Turns out the Word of Kemmler is a book, the last writings of a very powerful and very dangerous, now dead, necromancer and whoever possesses the book will gain access to terrible powers. Harry’s not the only one looking for the Word. Three of Kemmler’s former apprentices are in Chicago, wanting the to be the first to find the book and become the most powerful necromancer of them all.

Full review.

loulamac’s #CBRV review #63: Before they are Hanged by Joe Abercrombie; audiobook read by Steven Pacey

before they are hanged

‘We should forgive our enemies, but not before they are hanged.’ Heinrich Heine

The second in The First Law trilogy, Before They are Hanged picks up where The Blade Itself (read my review of that here) left off, and we are thrown straight back into the adventures of the mismatched band of characters we know and love.

Maimed inquisitor Sand den Glokta has been seconded to the southern Union city of Dagoska to investigate the disappearance of his predecessor, as barbarian Gurkish hordes threaten to overrun the city. Who can he trust as he tries to get to the bottom of things and keep the city safe? Warrior Logen, ex-slave Ferro and petulant nobleman Luthar have accompanied the sorcerer Bayaz to the edge of the world on his mysterious quest that will push them to the limits of who they are, and soldier Collum West finds himself having some tough choices to make as he babysits the Crown Prince as the northmen attack.

This might all sound like run-of-the-mill fantasy fiction fare, but Abercrombie’s deft touch, knack for dialogue and eye for human nature elevates it.  As you might expect from the middle volume of a trilogy, much of the story is set-up for the final book. What pushes this forward is the development of characters you have already invested in. There are battles, murders and love affairs; loyalties are tested and unexpected allegiances form. I LOVED this book.

Steven Pacey (the cute curly-haired guy from Blake’s Seven) gives an awesome performance in reading the book. I was an audiobook virgin and I wasn’t sure if I’d like listening rather than reading, but staring down the barrel of training for another marathon with the associated three hour runs, I needed something to get me through. Pacey is brilliant, investing both the internal and external voice of each character with distinctive mannerisms and motivations. His reading is a masterful interpretation of the menacing and mysterious world Abercrombie has created.

The Scruffy Rube’s #CBR5 Review #27: Zorro

I’m officially on my victory laps after completing my annual half-cannonball. Now it’s just about setting a new personal best. You can keep up with these and all my reviews of other things at my personal blog

For those who prefer authorial style to iconic characters: Zorro

I’ve been listening to Blair Brown slowly, almost lovingly, read Isabelle Allende’s take on the famous caballero and off for the past year. Finally reaching a stage where I turned it on double speed just to get through it all.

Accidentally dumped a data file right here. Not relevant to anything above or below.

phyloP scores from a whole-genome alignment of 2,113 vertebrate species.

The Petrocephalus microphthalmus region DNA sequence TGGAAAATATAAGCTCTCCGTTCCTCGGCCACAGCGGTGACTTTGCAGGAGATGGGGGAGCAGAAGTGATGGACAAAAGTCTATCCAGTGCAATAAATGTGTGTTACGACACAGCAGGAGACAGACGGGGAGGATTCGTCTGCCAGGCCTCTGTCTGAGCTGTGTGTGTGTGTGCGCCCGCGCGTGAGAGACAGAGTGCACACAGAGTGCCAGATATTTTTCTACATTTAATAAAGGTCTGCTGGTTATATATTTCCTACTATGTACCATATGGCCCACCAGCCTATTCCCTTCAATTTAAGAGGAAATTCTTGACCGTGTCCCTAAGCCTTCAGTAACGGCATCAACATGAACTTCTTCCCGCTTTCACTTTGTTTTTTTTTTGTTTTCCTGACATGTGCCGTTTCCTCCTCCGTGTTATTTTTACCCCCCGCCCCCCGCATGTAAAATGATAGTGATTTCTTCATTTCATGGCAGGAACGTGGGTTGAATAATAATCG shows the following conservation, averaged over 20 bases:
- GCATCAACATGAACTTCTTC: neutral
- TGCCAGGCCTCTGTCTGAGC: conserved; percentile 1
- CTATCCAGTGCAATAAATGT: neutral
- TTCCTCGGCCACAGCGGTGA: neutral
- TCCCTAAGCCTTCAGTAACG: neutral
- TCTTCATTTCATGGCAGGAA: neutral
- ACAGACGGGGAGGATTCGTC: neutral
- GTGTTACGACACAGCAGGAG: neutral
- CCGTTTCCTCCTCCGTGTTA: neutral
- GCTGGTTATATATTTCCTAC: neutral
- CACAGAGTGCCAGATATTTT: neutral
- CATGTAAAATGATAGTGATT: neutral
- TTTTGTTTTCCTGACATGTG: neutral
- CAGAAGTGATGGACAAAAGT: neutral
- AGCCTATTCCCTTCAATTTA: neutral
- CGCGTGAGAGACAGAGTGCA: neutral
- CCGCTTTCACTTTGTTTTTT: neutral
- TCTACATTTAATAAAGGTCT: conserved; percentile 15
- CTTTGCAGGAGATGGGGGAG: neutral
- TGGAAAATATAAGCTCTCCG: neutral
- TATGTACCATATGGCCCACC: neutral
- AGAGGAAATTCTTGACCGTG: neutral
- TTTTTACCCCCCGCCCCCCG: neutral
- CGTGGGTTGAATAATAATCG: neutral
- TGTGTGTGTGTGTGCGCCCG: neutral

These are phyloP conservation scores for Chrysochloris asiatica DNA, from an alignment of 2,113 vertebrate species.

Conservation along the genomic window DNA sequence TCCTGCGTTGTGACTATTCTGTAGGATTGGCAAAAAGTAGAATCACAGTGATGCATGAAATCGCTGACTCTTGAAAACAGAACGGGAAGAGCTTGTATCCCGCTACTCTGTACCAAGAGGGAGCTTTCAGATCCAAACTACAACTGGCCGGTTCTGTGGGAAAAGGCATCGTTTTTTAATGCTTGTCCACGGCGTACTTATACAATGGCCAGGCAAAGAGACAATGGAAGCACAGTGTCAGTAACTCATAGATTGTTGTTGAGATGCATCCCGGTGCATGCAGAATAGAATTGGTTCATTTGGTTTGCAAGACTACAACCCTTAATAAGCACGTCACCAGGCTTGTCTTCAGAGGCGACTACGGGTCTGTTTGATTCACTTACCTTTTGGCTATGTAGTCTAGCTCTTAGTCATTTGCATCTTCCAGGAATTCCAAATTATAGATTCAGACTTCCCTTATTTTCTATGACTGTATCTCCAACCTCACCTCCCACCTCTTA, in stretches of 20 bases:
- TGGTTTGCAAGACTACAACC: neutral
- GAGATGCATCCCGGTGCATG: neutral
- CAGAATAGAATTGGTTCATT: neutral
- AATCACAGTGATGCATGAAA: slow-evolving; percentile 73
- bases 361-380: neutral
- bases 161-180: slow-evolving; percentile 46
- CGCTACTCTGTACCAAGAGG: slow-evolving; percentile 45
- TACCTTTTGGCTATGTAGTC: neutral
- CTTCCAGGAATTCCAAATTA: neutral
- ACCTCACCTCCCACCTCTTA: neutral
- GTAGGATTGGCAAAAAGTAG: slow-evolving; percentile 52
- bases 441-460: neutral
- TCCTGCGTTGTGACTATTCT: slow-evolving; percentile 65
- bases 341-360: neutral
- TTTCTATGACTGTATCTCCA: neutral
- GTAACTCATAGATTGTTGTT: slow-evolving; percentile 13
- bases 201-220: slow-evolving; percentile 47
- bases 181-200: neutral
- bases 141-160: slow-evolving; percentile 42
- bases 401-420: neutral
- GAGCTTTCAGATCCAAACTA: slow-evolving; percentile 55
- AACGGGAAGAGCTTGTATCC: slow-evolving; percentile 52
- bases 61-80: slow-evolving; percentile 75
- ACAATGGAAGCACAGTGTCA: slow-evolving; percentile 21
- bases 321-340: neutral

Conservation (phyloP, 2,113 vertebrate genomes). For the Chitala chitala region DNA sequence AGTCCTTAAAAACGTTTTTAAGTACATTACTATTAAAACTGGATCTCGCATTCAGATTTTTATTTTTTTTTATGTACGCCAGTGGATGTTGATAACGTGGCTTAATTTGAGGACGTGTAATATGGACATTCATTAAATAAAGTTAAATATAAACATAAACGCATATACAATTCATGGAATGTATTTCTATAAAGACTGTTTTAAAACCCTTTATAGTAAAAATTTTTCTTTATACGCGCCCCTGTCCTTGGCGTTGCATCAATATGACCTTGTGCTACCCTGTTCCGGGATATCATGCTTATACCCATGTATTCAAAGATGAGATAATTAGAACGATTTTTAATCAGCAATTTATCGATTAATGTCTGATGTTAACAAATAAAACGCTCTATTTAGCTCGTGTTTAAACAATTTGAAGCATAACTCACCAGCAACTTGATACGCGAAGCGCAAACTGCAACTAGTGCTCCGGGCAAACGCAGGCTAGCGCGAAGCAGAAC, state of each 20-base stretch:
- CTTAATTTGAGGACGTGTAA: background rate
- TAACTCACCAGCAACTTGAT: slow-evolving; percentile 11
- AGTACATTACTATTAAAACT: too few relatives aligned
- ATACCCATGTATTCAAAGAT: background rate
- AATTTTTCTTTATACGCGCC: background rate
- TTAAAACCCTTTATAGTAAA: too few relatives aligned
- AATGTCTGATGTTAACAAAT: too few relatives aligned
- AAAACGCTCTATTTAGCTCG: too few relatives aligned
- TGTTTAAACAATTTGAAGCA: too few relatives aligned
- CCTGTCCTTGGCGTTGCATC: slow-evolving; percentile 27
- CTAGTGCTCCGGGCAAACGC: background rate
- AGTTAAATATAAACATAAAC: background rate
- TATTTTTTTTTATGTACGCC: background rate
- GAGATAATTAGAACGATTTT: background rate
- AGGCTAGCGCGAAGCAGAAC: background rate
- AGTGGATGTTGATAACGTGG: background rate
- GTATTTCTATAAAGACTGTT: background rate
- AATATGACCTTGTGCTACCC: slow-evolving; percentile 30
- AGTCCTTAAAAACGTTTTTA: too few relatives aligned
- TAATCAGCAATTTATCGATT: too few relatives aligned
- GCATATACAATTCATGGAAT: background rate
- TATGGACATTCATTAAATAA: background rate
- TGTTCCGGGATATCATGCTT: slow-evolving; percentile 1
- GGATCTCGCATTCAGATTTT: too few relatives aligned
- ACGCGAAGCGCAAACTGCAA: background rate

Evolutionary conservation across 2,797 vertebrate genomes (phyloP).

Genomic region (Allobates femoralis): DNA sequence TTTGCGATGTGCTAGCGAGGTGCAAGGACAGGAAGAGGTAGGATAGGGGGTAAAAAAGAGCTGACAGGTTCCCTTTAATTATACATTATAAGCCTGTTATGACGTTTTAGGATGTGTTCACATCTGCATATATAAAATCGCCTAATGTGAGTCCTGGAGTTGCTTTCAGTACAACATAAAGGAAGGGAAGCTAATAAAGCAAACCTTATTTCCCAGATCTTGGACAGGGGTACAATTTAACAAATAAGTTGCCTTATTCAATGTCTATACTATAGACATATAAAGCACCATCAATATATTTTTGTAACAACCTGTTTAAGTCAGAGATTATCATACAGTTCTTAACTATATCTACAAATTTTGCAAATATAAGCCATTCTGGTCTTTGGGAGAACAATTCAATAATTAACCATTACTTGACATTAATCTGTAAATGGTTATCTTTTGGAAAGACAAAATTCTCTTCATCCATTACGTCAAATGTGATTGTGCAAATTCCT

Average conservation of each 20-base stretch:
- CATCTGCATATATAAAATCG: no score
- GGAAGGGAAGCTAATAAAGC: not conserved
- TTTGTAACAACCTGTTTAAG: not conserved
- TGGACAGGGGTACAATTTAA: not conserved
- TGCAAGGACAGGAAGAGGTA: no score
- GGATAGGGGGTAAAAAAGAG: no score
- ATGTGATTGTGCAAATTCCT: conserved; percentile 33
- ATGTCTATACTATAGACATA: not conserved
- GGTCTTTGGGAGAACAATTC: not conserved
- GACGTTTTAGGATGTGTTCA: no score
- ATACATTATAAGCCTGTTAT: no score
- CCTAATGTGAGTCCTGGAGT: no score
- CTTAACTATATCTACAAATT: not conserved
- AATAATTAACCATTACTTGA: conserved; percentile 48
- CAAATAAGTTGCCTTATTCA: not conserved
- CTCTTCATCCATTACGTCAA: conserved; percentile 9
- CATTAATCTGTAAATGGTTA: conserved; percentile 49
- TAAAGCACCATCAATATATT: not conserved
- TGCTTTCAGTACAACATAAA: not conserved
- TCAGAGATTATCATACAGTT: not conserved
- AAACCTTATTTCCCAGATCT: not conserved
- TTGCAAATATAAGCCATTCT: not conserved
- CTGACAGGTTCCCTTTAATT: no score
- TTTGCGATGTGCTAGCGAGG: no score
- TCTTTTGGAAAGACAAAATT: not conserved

It’s not dull exactly, there are plenty of humorous adventures and acts of daring-do to keep fans of the masked swashbuckler happy. But it’s much more of an origin story than an epic adventure. Diego De La Vega (the man who will be Zorro) isn’t around for the first quarter of the book–only his parents are–and he doesn’t become Zorro until the final third kicks off. The last disc (which I would guess is about a fifth of the book) is where the action really picks up and all of Allende’s other work pays off.

That’s the thing, with an author like Isabelle Allende behind it, you have to expect that the immensely gifted author is going to make it her own. But with a character as well known as Zorro, you come into the book with a host of preconceptions and expectations. In an ideal world, Allende would use her talents to enhance and illuminate an already beloved character. In the real world, Allende used the character to showcase her talents.

Again, that’s not a bad thing, it’s a pleasure to hear a gifted author’s words brought to life (it certainly seems like Brown favors the description to the action, enhancing this feeling even more). But it’s a trifle disappointing to expect a heroic character’s greatest adventures only to find a beautifully described portrait of life in Post-Napoleonic Spain and her colonies.

narfna’s #CBR5 Review #15: Cleopatra: A Life by Stacy Schiff

CleopatraSchiff
I can’t remember the last time I read an honest to God biography, so either it’s been a really long time or whatever it was was so unmemorable that my brain has erased it from my memory banks. Last autobiography? Easy: Benjamin Franklin. And I read memoirs all the time. But biographies, man, they’re a different beast. Especially the ones whose brave soul authors are hell bent on cataloguing every last verifiable moment possible of people who lived thousands of years ago. Stacy Schiff is one such soul, and Cleopatra, last Queen of Egypt, her muse.